Job search tips | photo by Green Chameleon

9 easy ways to start your job search in the new year

If you will be among those professionals who are expecting to look for a new job this year, there are a few things we recommend you do now to get your job-search affairs in order. After all, the start of the new year is a great time to think about your goals and then make a plan for achieving them. That’s why we’ve pulled together this list of 9 easy ways to start your job search in the new year.

1. Write down your “must haves” before you start your job search

Before you start your job search, grab a pen or open a Google Doc and think about what is important to you in your next job. Do you want to work in a large organization with many levels, or in a smaller, more intimate company? Are you willing to entertain a pay cut for the right job or company? Must have health insurance or are you covered under a significant other’s policy? Is a short commute or flexible hours a must? How do you feel about temporary or temp-to-hire positions?

How you answer these questions does not mean you cannot change your mind, but having a clearer understanding will help you focus.

2. Set a time limit

Speaking of focus, it’s easy to get lost in a job search either spending all day searching job boards or, worse, not really getting down to business because so many other distractions are calling your name. Instead, set a distinct portion of your day for your “job search” time and use those hours to work on your resume, make calls or send emails, search job boards, schedule informational interviews, etc.

Some days may run longer and some may be cut short, but by carving out specific “time to work”, you will find you are much more productive.

3. Spruce up your resume

Ask someone you trust to cast a critical eye over your resume. Where can you improve the look, the layout, or the information provided? Is it up to date?

Also, it isn’t necessary to list every single job you have held since high school (unless you’re just out of high school!) but be sure to go back at least 10 years.

Don’t forget to consider how your resume will be read by Applicant Tracking Systems (ATS) which scan resumes for companies and only pluck out the candidates that fit the specific criteria they are looking for in relation to a particular job.

4. Ask at least two people to write you a LinkedIn recommendation

If you are starting a job search, you should have a LinkedIn profile. Potential employers will look you up there and will want to see a profile that matches what your resume lists as your experience. But don’t let it just sit out there on its own! Ask at least two people who know you through a job or organization and ask them to write a brief recommendation for your LinkedIn profile.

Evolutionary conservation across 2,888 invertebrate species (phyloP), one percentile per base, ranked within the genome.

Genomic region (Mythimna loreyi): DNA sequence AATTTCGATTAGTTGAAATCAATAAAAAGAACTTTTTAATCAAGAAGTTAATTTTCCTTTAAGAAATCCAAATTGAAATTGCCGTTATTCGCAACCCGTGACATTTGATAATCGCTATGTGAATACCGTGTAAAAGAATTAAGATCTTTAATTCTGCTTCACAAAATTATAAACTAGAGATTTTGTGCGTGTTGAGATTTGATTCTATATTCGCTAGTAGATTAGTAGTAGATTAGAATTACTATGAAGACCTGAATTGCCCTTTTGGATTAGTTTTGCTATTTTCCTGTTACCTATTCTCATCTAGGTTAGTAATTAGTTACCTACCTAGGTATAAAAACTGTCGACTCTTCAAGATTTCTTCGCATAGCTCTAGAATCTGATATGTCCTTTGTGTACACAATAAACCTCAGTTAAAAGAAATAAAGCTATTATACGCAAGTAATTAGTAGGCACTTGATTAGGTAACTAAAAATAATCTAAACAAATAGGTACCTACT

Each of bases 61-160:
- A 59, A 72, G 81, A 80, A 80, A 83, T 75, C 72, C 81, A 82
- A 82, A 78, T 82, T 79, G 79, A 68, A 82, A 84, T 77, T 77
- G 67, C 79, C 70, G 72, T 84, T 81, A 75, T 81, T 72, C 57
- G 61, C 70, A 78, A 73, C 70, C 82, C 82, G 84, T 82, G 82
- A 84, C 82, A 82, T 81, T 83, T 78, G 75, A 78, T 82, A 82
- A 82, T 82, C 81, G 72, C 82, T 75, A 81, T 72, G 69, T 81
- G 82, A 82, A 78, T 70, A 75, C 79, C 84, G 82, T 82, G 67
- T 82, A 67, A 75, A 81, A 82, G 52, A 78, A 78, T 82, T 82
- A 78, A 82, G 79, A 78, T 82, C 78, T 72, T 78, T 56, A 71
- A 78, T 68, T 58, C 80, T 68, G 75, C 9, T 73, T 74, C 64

And if you get more than two people to write a recommendation, terrific! The more, the merrier, especially if you have people from different stages of your working life who are willing to write about your best qualities.

5. Update your headshot

While you’re at it, take a look at your LinkedIn headshot. Do you look anything like that anymore? If it’s extremely dated or maybe a blurry snapshot you uploaded in haste, replace it with something more professional and current.

6. Look behind you. . .at your Zoom background, that is

With virtual interviews still the norm in our part of the country due to Covid-19, it’s a great time to reassess your interview spot carefully. What is behind you? A bright open window may throw your image into shadows. A messy counter full of papers and dishes looks unprofessional. A blank wall may just look cell-like.

Watch a few news programs to see how the pros frame their background to look inviting yet professional. You’ll quickly get a picture of what looks best on camera.

7. Clean up your digital footprint before you start your job search

As we wrote in Is your social media ruining your chances for a great job?, most hiring managers will Google your name when you apply for a job. You should do the same to see what is out there about you. Also if you have a public Facebook, Instagram, or Twitter account, look at your posts and “likes” and ask yourself if you are comfortable with a potential employer seeing these things.

There is no reason to delete accounts, but you may want to make them private if you think they could present a hurdle to receiving a job offer.

8. Network network network

Set a goal to reach out to one former colleague a week to check in with them and let them know you are searching for a job, using discretion if you are already currently employed. You may hear of opportunities that would never be listed in any traditional way.

9. Give as much as you get

If you are fortunate to have friends and colleagues who write recommendations for you, and/or take your calls and emails, and try to lend a hand in your job search, reciprocate wherever you can. Write a LinkedIn recommendation for them, unprompted. Let friends trapped in unsatisfying jobs know of an opportunity in another company. Offer to look over another’s resume and offer feedback.

While “striving for good karma” is not an official strategy when you start your job search, we do think that doing good things for others will make others want to do good things for you too. And that is a nice way to start off a new year.


Oh, and number 10? Send your resume to us so we can consider you for open positions that we receive!